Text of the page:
WASHINGTON — President Barack Obama has nominated Solicitor General Elena Kagan to the Supreme Court, saying she will demonstrate independence, integrity and passion for the law.
If confirmed by the Senate, Kagan will become the third woman on the high court. Obama introduced her Monday in the White House's East Room. He called her "my friend" and one of the nation's foremost legal minds.
The White House revealed Kagan's name Monday morning after it had been reported Sunday night.
Obama has started making calls to Senate leaders to inform them of his choice, while his White House team is launching a broad campaign-style outreach to Capitol Hill and the media. That effort is designed to shape the national image of Kagan, an unknown figure to much of America.
The selection of Kagan came after nearly a monthlong process of consideration. Obama always had Kagan on his short list but still considered a broader group of candidates, interviewing four.
The president informed Kagan that she would be a Supreme Court nominee on Sunday night. He then called the three federal judges he did not choose for the position, Diane Wood, Merrick Garland and Sidney Thomas.
Never a judge, Kagan is known as sharp and politically savvy and has enjoyed a blazing legal career. She was the first female dean of Harvard Law School, first woman to serve as the top Supreme Court lawyer for any administration, and now first in Obama's mind to succeed legendary liberal Justice John Paul Stevens.
On Monday morning, shortly before 8 a.m., Kagan emerged from her Washington, D.C., apartment, got into the back seat of a vehicle and was driven to the White House. She did not acknowledge photographers and reporters who had gathered to await her appearance.
At 50 years old, Kagan would be the youngest justice on the court, which would give her the opportunity to extend Obama's legacy for a generation.
Kagan must first win Senate confirmation. A source close to the selection process said a central element in Obama's choice was Kagan's reputation for bringing together people of competing views and earning their respect.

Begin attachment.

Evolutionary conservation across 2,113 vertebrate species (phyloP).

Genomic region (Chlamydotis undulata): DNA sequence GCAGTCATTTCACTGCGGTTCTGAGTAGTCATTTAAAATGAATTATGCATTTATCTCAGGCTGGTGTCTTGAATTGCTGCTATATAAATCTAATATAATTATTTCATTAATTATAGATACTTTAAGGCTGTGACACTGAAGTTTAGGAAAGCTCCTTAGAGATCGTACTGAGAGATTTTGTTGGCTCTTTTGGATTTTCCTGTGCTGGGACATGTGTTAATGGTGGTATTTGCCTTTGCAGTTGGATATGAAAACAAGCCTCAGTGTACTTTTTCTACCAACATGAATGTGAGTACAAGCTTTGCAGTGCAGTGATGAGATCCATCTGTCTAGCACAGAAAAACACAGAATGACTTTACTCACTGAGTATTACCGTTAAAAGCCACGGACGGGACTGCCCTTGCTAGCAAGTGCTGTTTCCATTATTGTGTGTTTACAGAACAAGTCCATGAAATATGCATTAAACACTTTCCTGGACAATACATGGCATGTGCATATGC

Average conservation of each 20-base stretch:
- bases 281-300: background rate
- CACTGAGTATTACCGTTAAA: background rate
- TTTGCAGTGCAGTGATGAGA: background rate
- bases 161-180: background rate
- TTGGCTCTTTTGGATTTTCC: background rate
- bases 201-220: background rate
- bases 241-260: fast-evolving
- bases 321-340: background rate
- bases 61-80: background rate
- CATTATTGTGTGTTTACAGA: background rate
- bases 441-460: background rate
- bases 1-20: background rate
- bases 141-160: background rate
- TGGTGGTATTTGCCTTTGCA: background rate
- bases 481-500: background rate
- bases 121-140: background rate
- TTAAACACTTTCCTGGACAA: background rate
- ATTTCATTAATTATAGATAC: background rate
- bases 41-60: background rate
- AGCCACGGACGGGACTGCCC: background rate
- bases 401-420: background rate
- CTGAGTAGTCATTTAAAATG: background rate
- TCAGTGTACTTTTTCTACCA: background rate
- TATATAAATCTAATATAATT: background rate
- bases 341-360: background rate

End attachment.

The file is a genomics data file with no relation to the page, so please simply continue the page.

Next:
Republicans have shown no signs in advance that they would try to prevent a vote on Kagan, but they are certain to grill her in confirmation hearings over her experience, her thin record of legal writings and her objections to the military's policy about homosexuals.
When she was confirmed as solicitor general in 2009, seven Republicans backed her: Sens. Tom Coburn of Oklahoma, Susan Collins of Maine, Judd Gregg of New Hampshire, Orrin Hatch of Utah, Jon Kyl of Arizona, Richard Lugar of Indiana and Olympia Snowe of Maine.
Kagan came to the forefront as a candidate who had worked closely with all three branches of government, a legal mind with both a sense of modesty and sense of humor. The source spoke on condition of anonymity to discuss factors that led to Kagan's impending nomination.
Kagan has clerked for Thurgood Marshall, worked for Bill Clinton and earned a stellar reputation as a student, teacher and manager of the elite academic world. Her standing has risen in Obama's eyes as his government's lawyer before the high court over the last year.
Yet Kagan would be the first justice without judicial experience in almost 40 years. The last two were William H. Rehnquist and Lewis F. Powell Jr., both of whom joined the court in 1972.
All of the three other finalists she beat out for the job are federal appeals court judges, and all nine of the current justices served on the federal bench before being elevated.